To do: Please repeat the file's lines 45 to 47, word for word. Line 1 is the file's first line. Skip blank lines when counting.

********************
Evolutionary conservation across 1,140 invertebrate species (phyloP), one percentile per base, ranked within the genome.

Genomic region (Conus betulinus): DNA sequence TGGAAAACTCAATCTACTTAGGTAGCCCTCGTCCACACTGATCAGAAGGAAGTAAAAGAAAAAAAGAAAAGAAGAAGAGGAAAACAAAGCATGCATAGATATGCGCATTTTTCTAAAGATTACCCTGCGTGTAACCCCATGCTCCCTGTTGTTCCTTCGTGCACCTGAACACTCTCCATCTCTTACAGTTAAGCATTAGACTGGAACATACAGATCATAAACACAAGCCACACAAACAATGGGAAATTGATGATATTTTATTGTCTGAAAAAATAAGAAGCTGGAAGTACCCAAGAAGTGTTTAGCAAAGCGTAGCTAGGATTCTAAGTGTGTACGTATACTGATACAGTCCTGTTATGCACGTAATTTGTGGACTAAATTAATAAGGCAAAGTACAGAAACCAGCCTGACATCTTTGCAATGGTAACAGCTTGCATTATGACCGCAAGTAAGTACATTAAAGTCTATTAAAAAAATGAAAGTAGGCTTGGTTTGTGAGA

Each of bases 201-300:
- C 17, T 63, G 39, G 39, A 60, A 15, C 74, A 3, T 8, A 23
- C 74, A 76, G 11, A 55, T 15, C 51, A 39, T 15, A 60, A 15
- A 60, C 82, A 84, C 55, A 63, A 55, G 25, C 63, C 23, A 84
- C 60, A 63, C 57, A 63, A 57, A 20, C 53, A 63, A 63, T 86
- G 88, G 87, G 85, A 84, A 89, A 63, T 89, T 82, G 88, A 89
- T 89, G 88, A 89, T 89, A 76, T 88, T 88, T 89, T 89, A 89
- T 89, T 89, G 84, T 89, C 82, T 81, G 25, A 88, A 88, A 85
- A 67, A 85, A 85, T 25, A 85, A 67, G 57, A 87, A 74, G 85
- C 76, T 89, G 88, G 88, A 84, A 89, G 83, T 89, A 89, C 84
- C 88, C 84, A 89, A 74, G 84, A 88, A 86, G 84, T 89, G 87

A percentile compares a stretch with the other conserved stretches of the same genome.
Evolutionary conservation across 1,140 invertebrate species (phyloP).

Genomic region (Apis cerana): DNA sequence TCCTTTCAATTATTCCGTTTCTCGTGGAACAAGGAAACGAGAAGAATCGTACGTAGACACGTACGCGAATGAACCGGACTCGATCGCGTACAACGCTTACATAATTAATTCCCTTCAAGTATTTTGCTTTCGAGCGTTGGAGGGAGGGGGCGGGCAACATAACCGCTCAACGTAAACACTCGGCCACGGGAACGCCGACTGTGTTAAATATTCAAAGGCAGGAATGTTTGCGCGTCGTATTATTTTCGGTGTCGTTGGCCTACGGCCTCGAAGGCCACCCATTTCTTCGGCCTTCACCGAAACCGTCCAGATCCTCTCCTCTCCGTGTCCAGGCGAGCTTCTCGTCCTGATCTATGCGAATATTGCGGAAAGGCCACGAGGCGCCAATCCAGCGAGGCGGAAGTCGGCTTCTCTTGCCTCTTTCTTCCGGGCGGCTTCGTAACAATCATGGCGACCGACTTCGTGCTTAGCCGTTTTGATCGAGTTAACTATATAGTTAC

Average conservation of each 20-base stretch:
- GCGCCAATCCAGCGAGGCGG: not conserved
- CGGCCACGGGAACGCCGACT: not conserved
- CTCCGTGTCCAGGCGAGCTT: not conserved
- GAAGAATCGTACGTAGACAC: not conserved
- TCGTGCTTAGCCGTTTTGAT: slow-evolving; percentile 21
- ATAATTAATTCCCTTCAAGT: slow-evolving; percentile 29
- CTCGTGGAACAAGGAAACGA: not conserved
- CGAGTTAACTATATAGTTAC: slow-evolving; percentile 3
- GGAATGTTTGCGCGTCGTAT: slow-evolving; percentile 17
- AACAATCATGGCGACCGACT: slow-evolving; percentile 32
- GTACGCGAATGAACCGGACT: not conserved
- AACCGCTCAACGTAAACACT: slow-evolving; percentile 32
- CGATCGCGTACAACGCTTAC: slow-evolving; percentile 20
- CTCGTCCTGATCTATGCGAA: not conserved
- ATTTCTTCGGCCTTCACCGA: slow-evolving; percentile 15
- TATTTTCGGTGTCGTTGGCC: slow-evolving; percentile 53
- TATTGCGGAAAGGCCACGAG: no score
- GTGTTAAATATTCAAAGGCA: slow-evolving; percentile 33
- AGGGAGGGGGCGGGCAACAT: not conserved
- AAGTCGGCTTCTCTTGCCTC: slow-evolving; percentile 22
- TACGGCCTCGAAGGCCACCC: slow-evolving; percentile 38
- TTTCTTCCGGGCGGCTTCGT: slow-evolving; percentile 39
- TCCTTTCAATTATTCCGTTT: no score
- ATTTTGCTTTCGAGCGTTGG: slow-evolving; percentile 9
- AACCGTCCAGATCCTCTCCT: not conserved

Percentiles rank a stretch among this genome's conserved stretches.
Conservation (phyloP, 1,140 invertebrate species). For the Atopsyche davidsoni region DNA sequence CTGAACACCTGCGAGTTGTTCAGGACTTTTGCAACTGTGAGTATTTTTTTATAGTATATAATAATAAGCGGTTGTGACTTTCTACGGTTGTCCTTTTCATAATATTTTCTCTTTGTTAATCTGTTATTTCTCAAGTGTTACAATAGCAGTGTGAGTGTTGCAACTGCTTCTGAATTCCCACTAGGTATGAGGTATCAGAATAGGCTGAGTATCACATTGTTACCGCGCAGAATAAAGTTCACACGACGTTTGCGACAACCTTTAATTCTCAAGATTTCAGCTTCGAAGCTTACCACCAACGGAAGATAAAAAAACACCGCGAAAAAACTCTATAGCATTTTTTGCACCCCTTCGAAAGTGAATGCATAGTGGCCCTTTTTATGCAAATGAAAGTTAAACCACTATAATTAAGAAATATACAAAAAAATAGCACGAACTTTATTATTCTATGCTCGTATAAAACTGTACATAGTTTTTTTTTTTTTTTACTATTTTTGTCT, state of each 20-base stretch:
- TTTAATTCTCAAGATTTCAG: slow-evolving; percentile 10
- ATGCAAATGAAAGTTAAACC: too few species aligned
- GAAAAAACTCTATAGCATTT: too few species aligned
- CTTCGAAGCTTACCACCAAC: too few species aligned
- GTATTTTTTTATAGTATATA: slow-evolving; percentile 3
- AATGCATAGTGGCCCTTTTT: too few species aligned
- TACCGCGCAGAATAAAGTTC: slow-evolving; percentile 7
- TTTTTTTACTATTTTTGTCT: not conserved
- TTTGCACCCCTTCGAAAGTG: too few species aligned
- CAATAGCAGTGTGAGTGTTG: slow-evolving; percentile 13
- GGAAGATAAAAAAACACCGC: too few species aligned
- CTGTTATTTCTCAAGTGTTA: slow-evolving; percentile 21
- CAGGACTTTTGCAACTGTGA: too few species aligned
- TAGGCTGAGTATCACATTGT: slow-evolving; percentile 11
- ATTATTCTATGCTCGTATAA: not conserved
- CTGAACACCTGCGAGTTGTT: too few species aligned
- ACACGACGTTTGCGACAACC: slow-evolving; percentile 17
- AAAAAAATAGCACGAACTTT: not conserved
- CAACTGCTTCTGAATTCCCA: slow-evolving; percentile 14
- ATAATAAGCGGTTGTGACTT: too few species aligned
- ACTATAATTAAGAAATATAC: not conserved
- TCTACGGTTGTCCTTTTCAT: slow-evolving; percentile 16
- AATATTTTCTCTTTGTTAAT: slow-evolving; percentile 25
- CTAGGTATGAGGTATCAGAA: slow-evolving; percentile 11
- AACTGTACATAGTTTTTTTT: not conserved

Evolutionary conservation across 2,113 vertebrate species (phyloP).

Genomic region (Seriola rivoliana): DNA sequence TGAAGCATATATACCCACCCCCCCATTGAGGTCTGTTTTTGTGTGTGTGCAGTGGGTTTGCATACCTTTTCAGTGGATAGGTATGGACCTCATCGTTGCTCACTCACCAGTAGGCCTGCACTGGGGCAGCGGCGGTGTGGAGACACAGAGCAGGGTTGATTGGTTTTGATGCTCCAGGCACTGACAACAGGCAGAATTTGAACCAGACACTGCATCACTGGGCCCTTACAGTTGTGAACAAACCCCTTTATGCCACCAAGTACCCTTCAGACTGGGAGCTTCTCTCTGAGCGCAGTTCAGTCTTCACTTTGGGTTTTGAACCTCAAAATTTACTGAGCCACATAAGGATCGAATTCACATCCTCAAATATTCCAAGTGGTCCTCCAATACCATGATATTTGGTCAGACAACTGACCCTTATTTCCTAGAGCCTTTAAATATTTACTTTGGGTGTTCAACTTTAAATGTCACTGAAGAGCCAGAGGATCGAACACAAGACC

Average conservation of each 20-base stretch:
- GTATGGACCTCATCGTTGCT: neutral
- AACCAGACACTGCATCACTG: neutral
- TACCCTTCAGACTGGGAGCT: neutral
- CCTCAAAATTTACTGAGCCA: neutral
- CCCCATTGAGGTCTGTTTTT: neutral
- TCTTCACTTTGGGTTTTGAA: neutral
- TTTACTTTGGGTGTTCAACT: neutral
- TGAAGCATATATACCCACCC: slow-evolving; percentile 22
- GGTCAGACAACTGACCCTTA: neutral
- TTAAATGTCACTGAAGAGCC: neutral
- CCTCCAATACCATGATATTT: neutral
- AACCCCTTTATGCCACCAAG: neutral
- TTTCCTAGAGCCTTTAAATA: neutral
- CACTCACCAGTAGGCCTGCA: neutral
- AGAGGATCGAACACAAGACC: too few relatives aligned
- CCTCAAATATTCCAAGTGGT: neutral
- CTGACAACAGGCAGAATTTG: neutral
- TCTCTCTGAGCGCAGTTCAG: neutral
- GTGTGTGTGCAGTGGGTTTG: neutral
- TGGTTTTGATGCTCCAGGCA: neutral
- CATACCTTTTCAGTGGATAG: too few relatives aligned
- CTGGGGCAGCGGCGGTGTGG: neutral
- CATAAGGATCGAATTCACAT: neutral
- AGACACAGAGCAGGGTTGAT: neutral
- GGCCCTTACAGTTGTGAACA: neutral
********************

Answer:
- TTTAATTCTCAAGATTTCAG: slow-evolving; percentile 10
- ATGCAAATGAAAGTTAAACC: too few species aligned
- GAAAAAACTCTATAGCATTT: too few species aligned